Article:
Financial literacy education

Financial literacy education is key to supporting survivors in their journey to recovery, enabling them to manage their finances and develop long-term financial independence.

Financial literacy education

Key learnings

  • Recognise the importance of providing financial literacy education for survivors.
  • Learn about the key considerations to promote tailored survivor financial literacy.
  • Understand the key topics to cover in survivor financial literacy programmes.

The importance of financial literacy education

Financial literacy education is crucial to support long-term financial empowerment.

“Without financial literacy, survivors are left vulnerable to re-exploitation. Access to financial services is just the first step to financial empowerment. Appropriate financial literacy support to manage these products is a necessary component for continued financial inclusion and independence.”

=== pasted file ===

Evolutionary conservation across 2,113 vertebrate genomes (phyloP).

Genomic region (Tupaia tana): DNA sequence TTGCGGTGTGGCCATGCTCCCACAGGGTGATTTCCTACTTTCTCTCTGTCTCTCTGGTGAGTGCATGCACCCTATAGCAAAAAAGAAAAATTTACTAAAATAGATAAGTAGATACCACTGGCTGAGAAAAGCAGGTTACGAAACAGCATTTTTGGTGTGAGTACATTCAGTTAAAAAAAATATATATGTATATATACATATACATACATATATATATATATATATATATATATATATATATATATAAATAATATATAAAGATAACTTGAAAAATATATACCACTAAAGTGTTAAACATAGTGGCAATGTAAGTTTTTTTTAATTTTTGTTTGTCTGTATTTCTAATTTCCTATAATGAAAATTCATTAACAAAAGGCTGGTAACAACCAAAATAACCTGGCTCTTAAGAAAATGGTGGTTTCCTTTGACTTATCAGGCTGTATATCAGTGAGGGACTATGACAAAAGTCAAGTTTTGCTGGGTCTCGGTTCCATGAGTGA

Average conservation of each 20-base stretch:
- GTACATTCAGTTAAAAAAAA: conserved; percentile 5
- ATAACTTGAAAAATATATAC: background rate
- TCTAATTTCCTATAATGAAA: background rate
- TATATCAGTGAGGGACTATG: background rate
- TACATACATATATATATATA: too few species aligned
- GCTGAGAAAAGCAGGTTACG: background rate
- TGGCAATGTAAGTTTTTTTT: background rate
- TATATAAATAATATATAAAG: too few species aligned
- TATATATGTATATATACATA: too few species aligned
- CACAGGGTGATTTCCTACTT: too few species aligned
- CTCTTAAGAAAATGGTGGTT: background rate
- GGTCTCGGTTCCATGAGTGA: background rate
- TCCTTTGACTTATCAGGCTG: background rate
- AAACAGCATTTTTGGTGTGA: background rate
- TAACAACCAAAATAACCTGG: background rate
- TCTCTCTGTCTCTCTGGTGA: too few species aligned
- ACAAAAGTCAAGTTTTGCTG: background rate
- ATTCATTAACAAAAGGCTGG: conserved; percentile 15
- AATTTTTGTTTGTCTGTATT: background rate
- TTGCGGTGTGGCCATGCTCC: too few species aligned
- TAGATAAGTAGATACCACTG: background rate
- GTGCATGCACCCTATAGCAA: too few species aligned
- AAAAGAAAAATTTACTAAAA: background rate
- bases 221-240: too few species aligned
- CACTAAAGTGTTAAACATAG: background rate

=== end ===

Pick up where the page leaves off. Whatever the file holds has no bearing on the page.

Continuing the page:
Sarah Byrne, Attorney, Moore & Van Allen

Offering tailored financial literacy education will:

  • Ensure that survivors are in the best mindset to start taking control of their finances and managing their money for the future.
  • Provide survivors with the knowledge to make independent and informed decisions on money management.
  • Equip survivors with essential skills for societal reintegration, such as writing a CV, applying for a job or saving to buy a home.
  • Reduce the risk of re-exploitation among survivors with training on staying safe online and the risks associated with further banking products, such as an overdraft or credit card.
  • Support holistic financial empowerment by building the self-esteem and overall well-being of a survivor.

“In The Game, money was used as a weapon to control and exploit me… I wanted to face my trauma head-on and learn as much as I could about money and how I could start using it as a tool to support my healing and rebuild my life.”

Megan Lundstrom, The Avery Center

Existing survivor financial literacy resources

Existing survivor-oriented financial literacy initiatives are limited, with few retail banks providing dedicated pathways to support survivors with financial literacy education. However, this is a major opportunity for impact and development.

“When we equip people with knowledge, that’s power.”